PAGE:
Friday 28 January 2011

The Standing Stone: Sleaty, Church and Crosses, Co. Laois.

After many months of absence I am glad to be back and contributing to this blog again after a turbulent end to 2010.

For this post I have selected a small church ruin North of Carlow town but inside County Laois. I particularly like this place because of the two early Christian crosses next to a much later ruin. You really get a sense of time here.

The original post can be read on 'The Standing Stone.'

Location – A few km north of Carlow town on the banks of the River Barrow.
OS: S 713 791 (map 61)
Longitude: 6° 56' 27.43" W
Latitude: 52° 51' 27.83" N
GPS: S 71327 79054 (Accuracy – 7m)
See map at the bottom of the page.

Description and History – The remains at Sleaty appear to be nothing out of the ordinary apart from the two early Christian crosses which betray its importance as the former residence of the Bishop of Leinster. This is a very early Christian foundation, of which only the two crosses remain. Associated with St. Fiacc the church is medieval in date, although some of the larger stones used in its construction may come from the earlier foundation. Large boulders were common in early Christian construction. The original monastery was on the other side of the river but when 60 monks died at the site (how I don’t know) it was moved to its present location. Aodh lived here in the 7th century who was one of the first biographers of St. Patrick. The last historical reference to the site is from 1055, after which the site lost importance.

The medieval church is largely ruined and a stone font (date unknown) sits inside. The smaller of the two crosses from the earlier foundation is roughly 1.5m high and is decorated with a rough ringed cross. It is badly eroded and barely visible now. The second cross is 2.8m high and is undecorated. I had seen photographs of this cross before and you can’t really appreciate its size until you see it for yourself.
This is a nice little site and well worth the trip.

Difficulty – Easy enough to get around but it is set back from the road and easy to drive by without seeing. There is no parking here.

The churchyard from the roadway.

View The Standing Stone in a larger map


Bagenal Harvey said...

I was a little confused by the spelling of the place, although I see that Google Maps favours your spelling. I am most used to Sletty, from the Irish for mountains Sleibhte and indeed Colgan names it Montes.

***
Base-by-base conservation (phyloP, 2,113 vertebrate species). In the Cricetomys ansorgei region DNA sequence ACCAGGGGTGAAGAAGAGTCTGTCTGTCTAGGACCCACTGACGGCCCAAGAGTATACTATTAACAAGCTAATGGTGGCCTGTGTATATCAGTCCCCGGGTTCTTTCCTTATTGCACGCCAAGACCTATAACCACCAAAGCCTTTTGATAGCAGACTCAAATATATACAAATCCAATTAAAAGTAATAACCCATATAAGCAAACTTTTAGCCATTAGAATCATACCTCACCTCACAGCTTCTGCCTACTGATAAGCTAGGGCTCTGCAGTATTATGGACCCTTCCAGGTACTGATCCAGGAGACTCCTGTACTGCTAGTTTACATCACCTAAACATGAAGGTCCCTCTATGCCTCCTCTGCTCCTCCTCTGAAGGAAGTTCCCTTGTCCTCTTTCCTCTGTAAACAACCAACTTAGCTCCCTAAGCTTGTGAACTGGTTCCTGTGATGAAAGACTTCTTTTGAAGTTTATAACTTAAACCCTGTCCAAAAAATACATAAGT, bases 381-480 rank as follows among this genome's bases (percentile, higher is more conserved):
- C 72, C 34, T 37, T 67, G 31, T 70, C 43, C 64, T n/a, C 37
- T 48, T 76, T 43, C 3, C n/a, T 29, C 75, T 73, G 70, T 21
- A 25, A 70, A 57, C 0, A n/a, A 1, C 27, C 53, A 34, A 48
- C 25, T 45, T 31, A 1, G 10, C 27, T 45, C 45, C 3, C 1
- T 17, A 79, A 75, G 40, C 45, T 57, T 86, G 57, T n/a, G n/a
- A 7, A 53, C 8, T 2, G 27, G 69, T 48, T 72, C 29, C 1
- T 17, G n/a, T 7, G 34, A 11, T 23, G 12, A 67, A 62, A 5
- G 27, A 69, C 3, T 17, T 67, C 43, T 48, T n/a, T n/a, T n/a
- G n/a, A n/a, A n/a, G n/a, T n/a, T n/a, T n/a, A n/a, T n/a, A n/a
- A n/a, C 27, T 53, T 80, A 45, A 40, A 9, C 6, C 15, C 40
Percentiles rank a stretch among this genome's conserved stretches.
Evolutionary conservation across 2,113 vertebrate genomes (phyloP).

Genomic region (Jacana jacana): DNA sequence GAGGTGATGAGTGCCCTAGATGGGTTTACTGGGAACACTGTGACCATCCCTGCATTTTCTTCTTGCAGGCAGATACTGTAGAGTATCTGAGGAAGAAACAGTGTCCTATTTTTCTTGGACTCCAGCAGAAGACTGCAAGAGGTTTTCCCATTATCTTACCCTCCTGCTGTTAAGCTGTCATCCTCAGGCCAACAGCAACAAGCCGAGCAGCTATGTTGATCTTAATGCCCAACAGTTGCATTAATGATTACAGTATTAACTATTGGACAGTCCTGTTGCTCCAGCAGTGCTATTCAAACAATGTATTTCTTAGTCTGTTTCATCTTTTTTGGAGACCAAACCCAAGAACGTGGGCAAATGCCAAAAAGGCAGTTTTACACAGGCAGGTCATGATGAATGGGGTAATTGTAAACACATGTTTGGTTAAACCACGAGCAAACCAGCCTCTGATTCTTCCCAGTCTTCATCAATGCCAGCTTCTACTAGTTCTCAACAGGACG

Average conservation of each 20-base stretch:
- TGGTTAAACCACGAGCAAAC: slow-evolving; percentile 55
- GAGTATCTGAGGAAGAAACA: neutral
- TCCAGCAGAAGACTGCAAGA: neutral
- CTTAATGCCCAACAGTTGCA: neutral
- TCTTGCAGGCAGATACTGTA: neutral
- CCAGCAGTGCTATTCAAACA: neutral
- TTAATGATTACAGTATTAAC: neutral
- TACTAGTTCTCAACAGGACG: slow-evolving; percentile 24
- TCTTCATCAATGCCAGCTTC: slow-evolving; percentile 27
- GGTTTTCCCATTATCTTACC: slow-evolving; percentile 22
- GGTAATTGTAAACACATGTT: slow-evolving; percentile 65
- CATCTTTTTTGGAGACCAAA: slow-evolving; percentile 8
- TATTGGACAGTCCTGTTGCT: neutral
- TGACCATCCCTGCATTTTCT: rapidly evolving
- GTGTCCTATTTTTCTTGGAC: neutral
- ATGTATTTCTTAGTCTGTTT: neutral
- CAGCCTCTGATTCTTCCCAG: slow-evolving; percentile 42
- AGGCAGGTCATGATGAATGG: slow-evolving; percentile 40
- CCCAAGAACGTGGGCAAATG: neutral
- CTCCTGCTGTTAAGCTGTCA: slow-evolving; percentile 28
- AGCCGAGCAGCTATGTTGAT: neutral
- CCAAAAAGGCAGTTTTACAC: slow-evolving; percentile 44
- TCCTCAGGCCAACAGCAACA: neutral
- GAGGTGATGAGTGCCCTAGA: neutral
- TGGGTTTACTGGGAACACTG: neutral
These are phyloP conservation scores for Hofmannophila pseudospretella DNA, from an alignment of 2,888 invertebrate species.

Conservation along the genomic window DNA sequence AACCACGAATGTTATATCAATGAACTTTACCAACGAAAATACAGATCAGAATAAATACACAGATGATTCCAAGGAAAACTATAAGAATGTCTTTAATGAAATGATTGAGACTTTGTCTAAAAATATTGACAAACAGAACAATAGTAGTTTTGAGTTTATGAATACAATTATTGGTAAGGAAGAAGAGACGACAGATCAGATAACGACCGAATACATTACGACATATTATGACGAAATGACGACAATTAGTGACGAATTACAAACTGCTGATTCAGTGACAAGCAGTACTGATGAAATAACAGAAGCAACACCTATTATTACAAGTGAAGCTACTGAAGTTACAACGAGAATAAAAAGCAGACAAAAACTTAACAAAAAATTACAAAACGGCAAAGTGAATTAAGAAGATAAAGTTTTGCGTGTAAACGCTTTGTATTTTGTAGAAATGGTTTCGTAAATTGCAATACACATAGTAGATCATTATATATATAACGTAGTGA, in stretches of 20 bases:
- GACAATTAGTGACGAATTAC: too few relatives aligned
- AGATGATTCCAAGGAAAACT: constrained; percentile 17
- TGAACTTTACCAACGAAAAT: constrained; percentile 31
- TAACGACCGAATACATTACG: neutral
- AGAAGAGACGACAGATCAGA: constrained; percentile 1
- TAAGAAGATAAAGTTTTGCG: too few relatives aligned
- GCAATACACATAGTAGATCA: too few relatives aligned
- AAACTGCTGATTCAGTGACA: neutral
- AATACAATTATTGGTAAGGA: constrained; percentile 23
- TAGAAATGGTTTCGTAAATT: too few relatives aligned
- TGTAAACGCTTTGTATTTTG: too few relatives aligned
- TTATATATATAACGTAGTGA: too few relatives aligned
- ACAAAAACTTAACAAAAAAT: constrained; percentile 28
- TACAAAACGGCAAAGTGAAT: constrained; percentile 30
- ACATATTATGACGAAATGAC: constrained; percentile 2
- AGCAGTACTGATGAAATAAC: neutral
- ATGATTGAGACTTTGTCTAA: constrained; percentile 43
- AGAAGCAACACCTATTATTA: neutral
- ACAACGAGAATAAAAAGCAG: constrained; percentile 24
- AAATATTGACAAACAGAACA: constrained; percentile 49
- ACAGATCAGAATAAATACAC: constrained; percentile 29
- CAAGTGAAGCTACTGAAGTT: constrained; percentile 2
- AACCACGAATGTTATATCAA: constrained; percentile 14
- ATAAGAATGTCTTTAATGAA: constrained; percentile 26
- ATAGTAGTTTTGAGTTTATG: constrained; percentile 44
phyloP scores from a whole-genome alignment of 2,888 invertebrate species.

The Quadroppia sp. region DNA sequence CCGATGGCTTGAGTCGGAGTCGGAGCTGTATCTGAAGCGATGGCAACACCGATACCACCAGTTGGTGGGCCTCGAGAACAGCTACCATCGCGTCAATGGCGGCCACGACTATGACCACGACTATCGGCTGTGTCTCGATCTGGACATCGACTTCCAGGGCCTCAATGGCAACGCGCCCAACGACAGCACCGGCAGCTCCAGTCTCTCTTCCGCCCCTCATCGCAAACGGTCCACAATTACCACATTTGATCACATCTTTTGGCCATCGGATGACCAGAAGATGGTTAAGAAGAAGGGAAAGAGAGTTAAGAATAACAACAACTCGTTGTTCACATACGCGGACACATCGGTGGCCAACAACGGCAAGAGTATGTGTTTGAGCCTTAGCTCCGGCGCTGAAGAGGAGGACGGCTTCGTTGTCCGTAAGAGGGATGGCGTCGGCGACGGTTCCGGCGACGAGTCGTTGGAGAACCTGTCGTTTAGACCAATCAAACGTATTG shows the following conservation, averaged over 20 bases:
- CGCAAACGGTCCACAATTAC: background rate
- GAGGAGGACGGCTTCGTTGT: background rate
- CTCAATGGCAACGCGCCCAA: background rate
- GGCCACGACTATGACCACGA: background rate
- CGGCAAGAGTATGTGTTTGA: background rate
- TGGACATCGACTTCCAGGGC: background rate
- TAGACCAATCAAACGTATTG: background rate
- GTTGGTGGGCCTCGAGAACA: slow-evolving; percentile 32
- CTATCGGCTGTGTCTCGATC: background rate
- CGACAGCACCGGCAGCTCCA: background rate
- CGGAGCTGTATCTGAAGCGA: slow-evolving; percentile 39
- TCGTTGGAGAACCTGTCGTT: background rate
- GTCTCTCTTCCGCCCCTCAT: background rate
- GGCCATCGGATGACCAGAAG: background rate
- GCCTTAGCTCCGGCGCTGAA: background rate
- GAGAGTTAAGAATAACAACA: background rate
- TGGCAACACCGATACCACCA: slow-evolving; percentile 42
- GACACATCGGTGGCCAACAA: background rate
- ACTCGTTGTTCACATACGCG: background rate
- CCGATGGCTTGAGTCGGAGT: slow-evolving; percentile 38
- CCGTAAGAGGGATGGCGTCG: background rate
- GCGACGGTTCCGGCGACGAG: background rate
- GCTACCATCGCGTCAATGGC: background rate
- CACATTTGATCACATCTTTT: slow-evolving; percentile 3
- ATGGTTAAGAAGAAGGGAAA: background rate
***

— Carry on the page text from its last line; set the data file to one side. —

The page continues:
The two crosses are mentioned by Sir Charles Coote and there is particular reference to a thirteenth cent. doorway but it's not clear to me if that is the one found today and shown so clearly in your illustrations.

According to the Tripartite Life of St. Patrick, Fiacc and his son Fiacra were baptised and ordained by the Saint himself. St. Patrick "put the grade of bishop" on Fiacc and appointed him bishop of Leighlin. Interestingly, as with Auxilius in Kildare, the honour is usually given to a later figure.

Fiacc originally had his seat at Domnach-Fiacc, which is near Clonmore to the east of Carlow.

An Angel told him that his place of resurrection (the place where he was to end his days and lie until the last day) was to be to the west on the banks of the Barrow. Fiacc would only make the move when the permission of Patrick was obtained, it is said. Perhaps this is the reference to the change of locale of which you are thinking?

St. Fiacc has had attributed to him a poetic life of St. Patrick, found in two manuscript forms, one in the possession of TCD and the other in the care of the Irish Franciscans until their collection was given to UCD. Also a prayer that begins "let us put our trust in Patrick, chief apostle of Erin..."

He has been attributed with a hymn to St. Brigid of Kildare, which is the only reason that I can arrive at for the 'garden' at the National Stud being named St. Fiacc's garden.

There is some sense in which the Diocesan college at Knockbeg is the heir to the School of Sletty.

Bagenal Harvey said...

I meant to say welcome back! Your contribution has been missed!

Brigit said...

Great to see you back and with such a wonderfully illustrated and informative post.

Anonymous said...

I agree. Your posts have been missed. You have started with another great one! Welcome back Standing Stone!

Fitzy said...

There's a really interesting ruin in Castledermot. Did you ever pass bye? That wud be a good post if you get a chance.

The Standing Stone said...

Thanks for the kind comments. Fitzy...I am familiar with Castledermot friary but I need to go back to it before I can post up anything about it. It was locked when I was there last. I am, however, planning a post on the high crosses, round tower and other features in Castledermot.

Bagenal...thanks for all that info. Your knowledge has enhanced my appreciation of the site. Quite often all I can find out is architectural information.

Shandon Belle said...

God job guys! W/b Standing Stone. It's amazing how powerful these places can be. I remember that the romantics found such sites 'sublime' in an awe-inspiring sense. Even the irreligious can appreciate their genius loci. I'm also amazed at how many sites I pass by and don't realise are there.